By Dr Mary Louise Penrith
The West African ASF pandemic started, like all pandemics, fairly quietly. Pigs started dying in unusual numbers in the city of Abidjan, the main port of Côte d’Ivoire (CIV), mainly in a poor quarter of the city where pigs were kept in backyards and fed on swill, collected mainly from garbage skips around the city.
Some of the pig owners sought veterinary help, and when treatment with antibiotics made no difference, the horrible suspicion arose that this could be African swine fever, which had never previously occurred in CIV or in any of its neighbours. The diagnosis was confirmed in April 1996, and the government, with help from FAO, started trying to eradicate the outbreak.
Unfortunately quite a few pig owners, concerned that the government would kill all their pigs without compensation or thinking the country air would be healthier for the pigs, moved their pigs from the city to villages deep in the countryside, and reports of pig deaths started to come in from all over the southern part of the country. Getting control measures in place proved difficult. For example, a veterinary presence was only permitted at the country’s fairly numerous police roadblocks at the end of October.
The last outbreaks were reported in September! The government and its advisers breathed a sigh of relief, but pig farming in the Greater Abidjan area had been devastated. By that time all 120 000 pigs in the Greater Abidjan area, one third of the entire pig population of CIV, had either died or been culled, with compensation for culled pigs being set at about one third of market price. In the small but vibrant commercial sector, a number of modern farms, in spite of being isolated, never having been infected and having good biosecurity, were depopulated in the interests of ensuring that there were no pigs in the prescribed radius, causing considerable financial and emotional distress to the owners.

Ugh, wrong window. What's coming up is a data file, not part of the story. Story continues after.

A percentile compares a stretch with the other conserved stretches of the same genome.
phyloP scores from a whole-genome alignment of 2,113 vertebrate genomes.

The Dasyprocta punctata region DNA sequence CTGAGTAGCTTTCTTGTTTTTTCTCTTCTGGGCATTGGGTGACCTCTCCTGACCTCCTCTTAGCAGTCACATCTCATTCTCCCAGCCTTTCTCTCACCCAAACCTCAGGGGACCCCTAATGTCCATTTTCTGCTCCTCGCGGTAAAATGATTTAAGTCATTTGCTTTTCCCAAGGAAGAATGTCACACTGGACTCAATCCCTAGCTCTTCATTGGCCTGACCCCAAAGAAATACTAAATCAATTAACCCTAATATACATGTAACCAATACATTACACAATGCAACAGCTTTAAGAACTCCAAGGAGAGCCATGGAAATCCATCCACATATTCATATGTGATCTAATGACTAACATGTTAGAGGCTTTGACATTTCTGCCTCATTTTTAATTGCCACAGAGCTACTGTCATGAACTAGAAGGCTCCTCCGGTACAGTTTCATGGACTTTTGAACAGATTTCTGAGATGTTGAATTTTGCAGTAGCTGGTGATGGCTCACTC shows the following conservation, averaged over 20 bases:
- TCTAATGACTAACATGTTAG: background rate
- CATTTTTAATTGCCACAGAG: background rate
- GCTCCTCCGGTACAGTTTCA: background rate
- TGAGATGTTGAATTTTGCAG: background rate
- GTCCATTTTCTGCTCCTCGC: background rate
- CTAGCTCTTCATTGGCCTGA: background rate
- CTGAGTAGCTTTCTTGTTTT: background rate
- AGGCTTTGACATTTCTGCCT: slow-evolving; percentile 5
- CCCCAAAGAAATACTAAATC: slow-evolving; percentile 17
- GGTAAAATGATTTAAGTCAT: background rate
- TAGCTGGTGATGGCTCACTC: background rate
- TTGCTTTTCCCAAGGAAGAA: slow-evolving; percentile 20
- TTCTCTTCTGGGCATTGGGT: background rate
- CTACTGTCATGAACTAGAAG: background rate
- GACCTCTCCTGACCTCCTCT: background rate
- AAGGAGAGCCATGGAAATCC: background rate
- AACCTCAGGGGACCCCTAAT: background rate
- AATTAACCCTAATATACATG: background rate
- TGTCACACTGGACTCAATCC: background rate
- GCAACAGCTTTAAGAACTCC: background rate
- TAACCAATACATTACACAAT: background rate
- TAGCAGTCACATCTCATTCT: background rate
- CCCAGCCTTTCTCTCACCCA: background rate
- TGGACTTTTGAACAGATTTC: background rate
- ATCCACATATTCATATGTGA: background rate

These included a woman who had recently and at great expense imported several excellent sows from France, only to have them destroyed, with the low compensation giving her little comfort.
Relief was short-lived. In September 1997 ASF outbreaks occurred in Benin for the first time, followed rapidly by its neighbours Togo and Nigeria. Benin and Togo are both small countries with relatively large pig populations; Nigeria’s pig population exceeds 7 million, concentrated mainly in the south of the country. In all three countries spread was rapid and eradication measures, applied when the epidemics were already well established, failed. In October 2000 ASF was diagnosed for the first time in Ghana, in the city of Ho, which is very close to the border with Togo and the people on either side are related and keep pigs. By the time it was discovered it had spread to the large port city of Tema and the capital, Accra. Ghana, also with assistance from FAO, managed to eradicate ASF in a relatively short time without culling vast numbers of pigs and with prompt compensation at market rates when pigs were culled, enabled by a one-off World Bank loan.
However, the open border with Togo proved too much of a temptation to traders, and Ghana has since joined the ranks of countries that are considered to be endemically infected. Burkina Faso, which shares its southern border with CIV, Ghana, Togo, Benin, and Nigeria and has a population of around 2 million pigs, experienced its first outbreaks in 2002, and remains endemically infected. During the period between 1996 and 2002 Senegal, Gambia and the Cape Verde islands, considered to have been infected at least since the 1970’s and perhaps earlier, when ASF reached Europe, also experienced increased ASF activity, and FAO put in place a regional technical cooperation project, but CIV is the only country that eradicated the infection and has remained free.